“The experience has been wonderful. Today, we are as comfortable seeing someone face to face… [as we are] seeing someone in video. My experience as the physician, and what the patients report to me as their experience, remains very good.”

Telemedicine has begun to alter the landscape of treatment for a number of conditions. In epilepsy, some experts, such as Imad Najm, MD, are expecting it to be a complete game-changer. He told NeurologyLive that “the physical confines of things are not going to be a limitation anymore. We're going to be able to reach out to the world, and the world will be able to reach out to us.”

Additionally, Andre Machado, MD, PhD, Institute Chair, Neurological Institute, Cleveland Clinic, has similar feelings regarding its use in movement disorders such as Parkinson disease or tremor. In a conversation with NeurologyLive, Machado detailed his experience with telemedicine, and the impact it has had on his practice. He noted that it has offered a similar experience to in-person visits, allowing for the maintenance of human contact and good interactions despite the difference.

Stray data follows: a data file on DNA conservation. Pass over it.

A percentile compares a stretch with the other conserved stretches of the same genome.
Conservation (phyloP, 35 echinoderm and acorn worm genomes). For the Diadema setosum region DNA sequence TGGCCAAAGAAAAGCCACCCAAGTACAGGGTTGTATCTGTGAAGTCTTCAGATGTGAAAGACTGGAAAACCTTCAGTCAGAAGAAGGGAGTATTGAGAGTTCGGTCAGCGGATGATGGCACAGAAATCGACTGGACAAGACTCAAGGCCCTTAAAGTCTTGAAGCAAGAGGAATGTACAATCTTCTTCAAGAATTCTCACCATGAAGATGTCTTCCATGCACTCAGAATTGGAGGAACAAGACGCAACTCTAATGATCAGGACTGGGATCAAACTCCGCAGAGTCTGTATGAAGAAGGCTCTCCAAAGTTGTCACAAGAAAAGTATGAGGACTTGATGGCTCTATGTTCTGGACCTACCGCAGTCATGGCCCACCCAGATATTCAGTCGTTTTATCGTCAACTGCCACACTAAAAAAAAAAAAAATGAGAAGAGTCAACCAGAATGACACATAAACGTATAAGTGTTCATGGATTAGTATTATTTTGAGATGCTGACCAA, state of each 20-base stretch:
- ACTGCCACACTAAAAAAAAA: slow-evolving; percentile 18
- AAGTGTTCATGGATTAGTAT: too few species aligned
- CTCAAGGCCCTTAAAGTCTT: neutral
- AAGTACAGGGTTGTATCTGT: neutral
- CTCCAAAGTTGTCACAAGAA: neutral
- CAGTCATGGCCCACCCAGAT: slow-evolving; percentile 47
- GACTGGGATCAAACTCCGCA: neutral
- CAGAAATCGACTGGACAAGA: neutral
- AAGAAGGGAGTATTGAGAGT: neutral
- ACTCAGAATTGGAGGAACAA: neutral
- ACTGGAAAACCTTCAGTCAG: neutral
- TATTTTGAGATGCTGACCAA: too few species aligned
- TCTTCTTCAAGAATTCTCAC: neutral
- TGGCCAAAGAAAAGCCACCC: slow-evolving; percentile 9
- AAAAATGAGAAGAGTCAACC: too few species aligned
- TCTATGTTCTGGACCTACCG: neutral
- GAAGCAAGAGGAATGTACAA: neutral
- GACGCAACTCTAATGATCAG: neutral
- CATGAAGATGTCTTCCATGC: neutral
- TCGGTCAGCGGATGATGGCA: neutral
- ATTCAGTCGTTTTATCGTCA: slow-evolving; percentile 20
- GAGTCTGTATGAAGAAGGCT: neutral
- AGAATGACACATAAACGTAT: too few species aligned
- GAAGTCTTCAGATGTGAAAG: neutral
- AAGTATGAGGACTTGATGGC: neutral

He also offered his insight into his beliefs on the future use of telemedicine, particularly how it may be able to supplement current care. In movement disorders, the window for patients to benefit from a treatment like deep brain stimulation (DBS) is sometimes missed due to a lack of referral. The ability to have a virtual visit with a movement disorder specialist ahead of a referral may offer a chance to hit that window.